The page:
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Spencer Krug brings isolation to the stage at Capital Daily Fest

After decades of touring with Wolf Parade, Krug has settled down on Vancouver Island, embracing isolation and fatherhood.

By Ryan Hook
December 22, 2022
Latest News
Features

Spencer Krug brings isolation to the stage at Capital Daily Fest

After decades of touring with Wolf Parade, Krug has settled down on Vancouver Island, embracing isolation and fatherhood.

By Ryan Hook
Dec 22, 2022
Photo: Provided
Photo: Provided
Latest News
Features

Spencer Krug brings isolation to the stage at Capital Daily Fest

After decades of touring with Wolf Parade, Krug has settled down on Vancouver Island, embracing isolation and fatherhood.

By Ryan Hook
December 22, 2022
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Spencer Krug brings isolation to the stage at Capital Daily Fest

Spencer Krug just wants to play music for a living.

“It's difficult for any artist to scratch a living in this weird landscape,” said Krug, one of the lead singers of Montreal-based Wolf Parade. “Touring is wildly expensive and there's no such thing as record sales anymore. Bands are just living off T-shirt sales on the road.”

The high cost of touring is a reality many Victoria musicians like Art d’Ecco are grappling with. But for close to two decades, Krug has made a living as an alternative rock musician. In fact, his output and catalog of work over the past two decades is almost equal to the number of critically successful albums he’s seen.

Krug was born and raised in the Okanagan and he said he moved to Victoria sometime in the early aughts, where he helped form the successful Victoria band, Frog Eyes. In 2003, he moved to Montreal, where he helped start another successful project: Wolf Parade. It’s with Wolf Parade that Krug found considerable success, signing to Sub-Pop Records (the same record label that signed Nirvana), performing at festivals around the world, and playing live on late-night television. The success of the band moved fast.

“Everything was happening on this delta scale,” Krug said.

Even with Wolf Parade’s success—and its busy schedule—Krug found time to start yet another successful project, Sunset Rubdown. What started as a solo project quickly became a full band effort within a year. Between each band, there are 14 albums—and this doesn’t include Krug’s other side projects he has started over the past two decades, like Moonface, Swan Lake, and Fifths of Seven.

“There's always going to be some constant in my style—things that remain ‘me,’” he said. But working with others is integral to his process too. “I like to try new things as often as possible, whether that's working with different collaborators or different groups of people. Those factors always change the way I approach a song.”

Krug said he doesn’t believe in burning bridges behind him.

Although Wolf Parade and Sunset Rubdown have each taken hiatuses throughout their tenures—Wolf Parade from 2011 to 2016, and Sunset Rubdown from 2009 until now—the bands have always returned in some form or another. Wolf Parade's latest album, Thin Mind, came out in 2020, and just this month, Sunset Rubdown announced a reunion tour.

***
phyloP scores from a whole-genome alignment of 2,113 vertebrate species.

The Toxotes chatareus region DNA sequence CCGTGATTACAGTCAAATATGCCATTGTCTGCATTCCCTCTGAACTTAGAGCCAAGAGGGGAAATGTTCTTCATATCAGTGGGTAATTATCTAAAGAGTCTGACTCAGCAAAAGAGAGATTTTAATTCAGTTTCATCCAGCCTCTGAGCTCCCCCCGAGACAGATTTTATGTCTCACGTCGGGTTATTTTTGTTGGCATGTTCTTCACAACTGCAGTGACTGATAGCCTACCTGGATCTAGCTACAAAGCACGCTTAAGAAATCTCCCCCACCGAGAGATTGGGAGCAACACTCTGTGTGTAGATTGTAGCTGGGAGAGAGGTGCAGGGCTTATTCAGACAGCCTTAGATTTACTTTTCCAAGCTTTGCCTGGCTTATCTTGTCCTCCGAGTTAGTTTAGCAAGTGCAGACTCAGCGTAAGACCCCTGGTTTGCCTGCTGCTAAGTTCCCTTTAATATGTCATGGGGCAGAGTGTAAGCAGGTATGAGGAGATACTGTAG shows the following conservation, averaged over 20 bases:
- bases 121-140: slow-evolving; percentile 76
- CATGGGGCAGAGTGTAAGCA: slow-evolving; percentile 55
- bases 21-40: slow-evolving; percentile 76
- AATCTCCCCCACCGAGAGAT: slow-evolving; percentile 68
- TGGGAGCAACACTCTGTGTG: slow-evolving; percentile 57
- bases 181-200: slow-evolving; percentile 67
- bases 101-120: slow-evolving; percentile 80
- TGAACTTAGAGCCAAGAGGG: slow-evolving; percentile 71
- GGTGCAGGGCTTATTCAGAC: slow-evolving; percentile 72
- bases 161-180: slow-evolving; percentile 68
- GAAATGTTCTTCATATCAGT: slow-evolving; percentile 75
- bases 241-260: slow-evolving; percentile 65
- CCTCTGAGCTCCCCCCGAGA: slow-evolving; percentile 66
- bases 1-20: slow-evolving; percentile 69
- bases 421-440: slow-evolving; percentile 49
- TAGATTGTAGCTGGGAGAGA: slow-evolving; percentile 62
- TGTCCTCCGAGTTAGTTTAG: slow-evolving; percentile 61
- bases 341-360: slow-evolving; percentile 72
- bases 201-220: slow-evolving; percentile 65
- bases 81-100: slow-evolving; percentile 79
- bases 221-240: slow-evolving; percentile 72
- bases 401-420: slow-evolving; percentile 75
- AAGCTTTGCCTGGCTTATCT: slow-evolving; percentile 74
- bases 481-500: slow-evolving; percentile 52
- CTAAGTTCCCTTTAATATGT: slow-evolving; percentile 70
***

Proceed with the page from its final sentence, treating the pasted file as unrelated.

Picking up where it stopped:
“None of us thought it would ever happen again—we just thought [Sunset Rubdown] was done,” he said. “But there’s no reason to keep the doors closed, and then one day we decided we could try a couple of reunion shows and see how they feel. And then if they feel good, we'll look at making another record.”

While Krug spent many years elsewhere in Canada, he returned to Vancouver Island two years ago, moving here with his wife and becoming a father. “I'm a much different songwriter now,” he said. “And I look at the whole world and the whole industry differently. Not just because I have a son, but also because I’m 45, not 25.”

Beginning in 2021, Krug began recording albums under his own name and on his own label Pronounced Kroog. So far, he has released two solo albums on the label—Fading Graffiti and Twenty Twenty Twenty Twenty One—and has reissued Sunset Rubdown’s Shut Up I Am Dreaming album and Moonface’s The Minotaur Instrumental.

Krug’s video for his song ‘How We Have to Live’  is relatable to anyone living on Vancouver Island—or to anyone who went through the COVID-19 pandemic. The video juxtaposes Krug’s isolation with the incessant need to connect online.

“The pandemic really kind of hammered home this reality that we live in an isolated spot, but we use the internet to stay in touch—not only with friends, but with our industries,” Krug said about the music video. “Even if we're spending all our days alone, there's a sort of cold sadness to that reality we can never get away properly.”

On Wednesday, Jan. 18, Spencer Krug will play accompanied by piano at a special event for Insiders, Capital Daily Fest, at the UVic Farquhar Auditorium.

“My solo stuff—I really like to represent it on acoustic piano, which is what I’ll be doing,” he said. “I like how stark and vulnerable the acoustic piano is. I can just sit and play, and it reveals the bare bones of what a song is.”

To catch Spencer Krug, as well as ASTROCOLOR, Old Soul Rebel, and Nicky MacKenzie, RSVP to the Insiders-only event here.

Article Author's Profile Picture
Ryan Hook
Food, Arts & Culture Reporter
contact@capitaldaily.ca

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